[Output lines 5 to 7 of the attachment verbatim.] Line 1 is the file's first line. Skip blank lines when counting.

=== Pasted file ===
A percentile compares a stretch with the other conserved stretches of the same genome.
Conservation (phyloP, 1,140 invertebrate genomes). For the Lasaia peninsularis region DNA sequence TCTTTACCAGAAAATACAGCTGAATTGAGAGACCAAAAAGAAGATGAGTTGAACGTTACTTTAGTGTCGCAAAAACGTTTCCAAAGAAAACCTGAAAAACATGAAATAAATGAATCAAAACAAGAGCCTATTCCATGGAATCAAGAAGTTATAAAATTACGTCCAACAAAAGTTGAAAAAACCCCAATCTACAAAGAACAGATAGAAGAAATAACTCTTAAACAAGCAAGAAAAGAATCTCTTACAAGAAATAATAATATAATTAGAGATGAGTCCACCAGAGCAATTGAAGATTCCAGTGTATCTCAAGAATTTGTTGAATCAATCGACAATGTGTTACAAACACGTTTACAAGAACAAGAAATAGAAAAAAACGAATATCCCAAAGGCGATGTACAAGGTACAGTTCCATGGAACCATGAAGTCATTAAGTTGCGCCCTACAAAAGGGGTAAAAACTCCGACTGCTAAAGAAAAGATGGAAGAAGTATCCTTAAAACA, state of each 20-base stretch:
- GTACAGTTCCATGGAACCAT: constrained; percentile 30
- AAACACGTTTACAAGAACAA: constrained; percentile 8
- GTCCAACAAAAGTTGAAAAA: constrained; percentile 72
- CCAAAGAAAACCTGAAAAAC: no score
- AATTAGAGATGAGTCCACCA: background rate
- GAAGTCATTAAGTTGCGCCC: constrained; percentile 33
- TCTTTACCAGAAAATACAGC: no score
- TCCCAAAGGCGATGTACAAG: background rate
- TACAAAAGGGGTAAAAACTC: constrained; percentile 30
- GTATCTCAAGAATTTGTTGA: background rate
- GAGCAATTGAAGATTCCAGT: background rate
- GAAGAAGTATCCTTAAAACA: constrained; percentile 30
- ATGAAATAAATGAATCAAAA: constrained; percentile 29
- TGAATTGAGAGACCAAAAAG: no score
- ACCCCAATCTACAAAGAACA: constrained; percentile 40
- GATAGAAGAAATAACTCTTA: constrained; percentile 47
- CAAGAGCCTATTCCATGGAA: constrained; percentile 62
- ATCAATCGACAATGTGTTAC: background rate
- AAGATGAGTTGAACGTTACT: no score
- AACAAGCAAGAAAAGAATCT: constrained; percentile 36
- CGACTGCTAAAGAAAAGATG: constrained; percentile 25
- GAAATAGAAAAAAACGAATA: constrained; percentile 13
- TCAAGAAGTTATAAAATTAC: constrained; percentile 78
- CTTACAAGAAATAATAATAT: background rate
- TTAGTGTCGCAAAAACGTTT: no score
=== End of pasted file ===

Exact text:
- GTCCAACAAAAGTTGAAAAA: constrained; percentile 72
- CCAAAGAAAACCTGAAAAAC: no score
- AATTAGAGATGAGTCCACCA: background rate